With Knowshon Moreno having departed, Anderson will battle to be the Broncos top backup to Montee Ball. While Anderson has the size to handle the lead back role at 5’8” and 224 pounds, there simply isn’t enough evidence to suggest that he would be successful in that role if Ball were to go down. As a rookie, he managed just seven carries for 38 yards and failed to catch a single pass. If Anderson beats out Ronnie Hillman and his other challengers for the backup spot, he is definitely worthy of a spot on your roster as Ball’s handcuff.

WR Demaryius Thomas

After breaking out in 2012 during his 3rd year in the league with 1,434 yards and ten touchdowns, Thomas was even better last season, finishing as the second ranked fantasy wide receiver with 1,430 yards and a career high 14 touchdowns. With Peyton Manning and most of the Broncos league leading offense returning, Thomas should put together another stellar season with the potential to finish as the top ranked fantasy wide receiver. His size-speed combination and ability to adjust to balls in the air make him a nightmare when facing single coverage. And with Montee Ball and little else at running back, we aren’t buying into the notion the Broncos will run the ball more in 2014. Even though the Broncos have a solid supporting cast of wide receivers behind Thomas, we expect him to see even more targets than the career high 142 he had last season. The only wide receiver that should be considered before Thomas is Calvin Johnson and you could make a strong argument that Thomas should win that rankings battle.

WR Wes Welker

If you chose Welker for your fantasy team in 2013, you spent the first part of the year elated with his solid production as he hauled in 50 passes for 555 yards and nine touchdowns during his first eight games. However, he slowed down considerably from that point on, failing to find the end zone from Week 10 to 13 and missing Weeks 15-17 with a concussion. On the plus side, Welker caught a career high 10 touchdowns and averaged a very respectable 10.6 PPG. On the minus side, his history of concussions is becoming a concern and at age 33, time is not on his side. We should also mention that Eric Decker has been replaced by Emmanuel Sanders and that should result in Welker seeing more targets in 2014. While there are some red flags with Welker, it is hard to pass up a player of his talents given his solid fit in the league’s top offensive team. Consider him a high end WR2 in 2014.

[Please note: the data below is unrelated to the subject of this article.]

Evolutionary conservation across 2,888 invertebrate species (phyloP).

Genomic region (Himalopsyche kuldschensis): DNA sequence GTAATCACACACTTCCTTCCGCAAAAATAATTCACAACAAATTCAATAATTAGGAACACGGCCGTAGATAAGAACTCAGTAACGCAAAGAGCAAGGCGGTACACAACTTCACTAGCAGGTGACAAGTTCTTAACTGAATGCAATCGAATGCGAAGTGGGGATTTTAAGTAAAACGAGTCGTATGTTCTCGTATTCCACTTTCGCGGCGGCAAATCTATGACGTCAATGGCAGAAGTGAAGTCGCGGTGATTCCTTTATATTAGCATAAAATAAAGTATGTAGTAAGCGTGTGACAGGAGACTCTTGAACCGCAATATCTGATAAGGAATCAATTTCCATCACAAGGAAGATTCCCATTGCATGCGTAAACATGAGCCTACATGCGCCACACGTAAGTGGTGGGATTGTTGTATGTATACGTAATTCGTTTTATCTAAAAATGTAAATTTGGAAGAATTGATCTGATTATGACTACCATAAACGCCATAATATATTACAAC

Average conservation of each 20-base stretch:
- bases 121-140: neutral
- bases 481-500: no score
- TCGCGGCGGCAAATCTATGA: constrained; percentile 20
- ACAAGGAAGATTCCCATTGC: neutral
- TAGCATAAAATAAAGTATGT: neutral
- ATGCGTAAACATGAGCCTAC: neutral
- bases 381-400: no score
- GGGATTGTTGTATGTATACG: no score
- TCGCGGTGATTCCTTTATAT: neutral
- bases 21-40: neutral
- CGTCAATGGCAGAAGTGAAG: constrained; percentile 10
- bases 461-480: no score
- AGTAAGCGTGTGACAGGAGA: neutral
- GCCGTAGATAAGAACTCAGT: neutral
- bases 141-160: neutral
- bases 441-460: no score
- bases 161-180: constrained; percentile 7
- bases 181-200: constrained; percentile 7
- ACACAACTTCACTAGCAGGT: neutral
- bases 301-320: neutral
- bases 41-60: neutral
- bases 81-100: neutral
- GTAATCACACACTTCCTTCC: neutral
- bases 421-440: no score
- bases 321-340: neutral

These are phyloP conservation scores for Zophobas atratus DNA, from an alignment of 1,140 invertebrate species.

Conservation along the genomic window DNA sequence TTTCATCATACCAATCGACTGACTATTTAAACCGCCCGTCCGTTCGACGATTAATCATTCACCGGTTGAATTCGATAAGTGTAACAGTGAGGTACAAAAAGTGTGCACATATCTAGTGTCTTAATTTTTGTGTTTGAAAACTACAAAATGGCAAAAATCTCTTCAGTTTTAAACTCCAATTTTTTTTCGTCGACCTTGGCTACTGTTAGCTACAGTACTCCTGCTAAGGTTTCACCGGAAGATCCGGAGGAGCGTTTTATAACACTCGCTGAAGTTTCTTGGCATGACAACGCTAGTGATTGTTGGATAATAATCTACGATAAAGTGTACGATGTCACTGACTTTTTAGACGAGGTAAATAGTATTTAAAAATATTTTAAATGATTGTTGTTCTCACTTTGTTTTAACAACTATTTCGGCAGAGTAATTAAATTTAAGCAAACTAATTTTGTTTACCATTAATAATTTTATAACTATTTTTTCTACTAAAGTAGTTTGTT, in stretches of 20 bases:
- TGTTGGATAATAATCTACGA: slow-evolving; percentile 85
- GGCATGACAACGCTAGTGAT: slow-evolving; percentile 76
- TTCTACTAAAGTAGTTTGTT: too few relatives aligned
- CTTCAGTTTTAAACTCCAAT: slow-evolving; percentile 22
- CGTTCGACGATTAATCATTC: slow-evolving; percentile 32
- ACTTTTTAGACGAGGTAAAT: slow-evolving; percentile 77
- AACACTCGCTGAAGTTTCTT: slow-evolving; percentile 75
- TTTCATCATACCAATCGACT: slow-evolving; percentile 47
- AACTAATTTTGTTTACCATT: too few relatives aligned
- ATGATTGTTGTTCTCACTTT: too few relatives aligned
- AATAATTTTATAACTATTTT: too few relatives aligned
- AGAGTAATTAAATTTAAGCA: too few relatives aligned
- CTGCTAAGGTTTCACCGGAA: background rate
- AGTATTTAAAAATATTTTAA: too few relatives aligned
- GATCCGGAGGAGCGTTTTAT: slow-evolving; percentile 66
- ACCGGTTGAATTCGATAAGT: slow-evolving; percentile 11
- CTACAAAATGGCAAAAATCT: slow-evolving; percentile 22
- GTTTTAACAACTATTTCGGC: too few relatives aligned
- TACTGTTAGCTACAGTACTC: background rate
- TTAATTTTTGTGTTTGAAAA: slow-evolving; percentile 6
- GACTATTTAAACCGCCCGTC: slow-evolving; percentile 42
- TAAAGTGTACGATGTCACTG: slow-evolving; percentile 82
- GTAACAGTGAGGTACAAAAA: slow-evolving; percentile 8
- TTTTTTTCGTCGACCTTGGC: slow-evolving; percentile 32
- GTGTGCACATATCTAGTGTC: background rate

WR Emmanuel Sanders

With Eric Decker leaving in free agency, the Broncos signed former Pittsburgh Steeler Emmanuel Sanders to take his over his spot in the starting line-up. After three largely lackluster seasons, Sanders moved into the Steelers starting line-up for the first time last season and reached career highs across the board with 67 receptions for 740 yards and six touchdowns. While that was an improvement from his prior seasons, there is a reason the Steelers chose to let him walk in free agency despite their barren depth chart at wide receiver. Sanders hauled in just 59.8% of his targets, a low rate given how he was used in the team’s offense. Sanders has the talent to put together a breakout season in Denver but with rookie Cody Latimer breathing down his neck, there is also a chance that Sanders ends up losing some reps to the youngster. We like him as a high end WR4 with upside.

WR Cody Latimer

Let’s go over the checklist to replace Eric Decker, who departed in free agency. Big. Fast. Good hands. Willing, solid blocker. Ability to learn the playbook. Basically, that’s the scouting report on the Broncos 3rd round draft pick Cody Latimer. The Indiana product checks in at 6’3,’ 215 pounds with 4.4-40 speed. He has reliable hands and topped 1,000 receiving yards with nine touchdowns as a senior last season. While a starting spot is unlikely in 2014 with Demaryius Thomas, Wes Welker and Emmanuel Sanders on board, Latimer’s future looks bright. He should be consider a solid option in dynasty formats.

TE Julius Thomas

Touted as a potential breakout candidate in 2013, Thomas failed to disappoint as he hauled in 65 of his 89 targets (73.0% completion rate) for 788 yards and 12 touchdowns despite missing a pair of games with knee problems. That was impressive production considering the 2011 4th round pick had appeared in just four games during his first two years in the league, catching just one pass. At 6’5” and 255 pounds with solid speed, Thomas is an absolute nightmare for opposing defenses to deal with as they typically choose to double team wide receiver Demaryius Thomas, leaving Thomas in single coverage. With Eric Decker taking his 11 touchdowns to the Jets this offseason and being replaced by Emmanuel Sanders (a much smaller receiver), Thomas should see even more red zone looks. We like him as the second ranked player at tight end behind Jimmy Graham.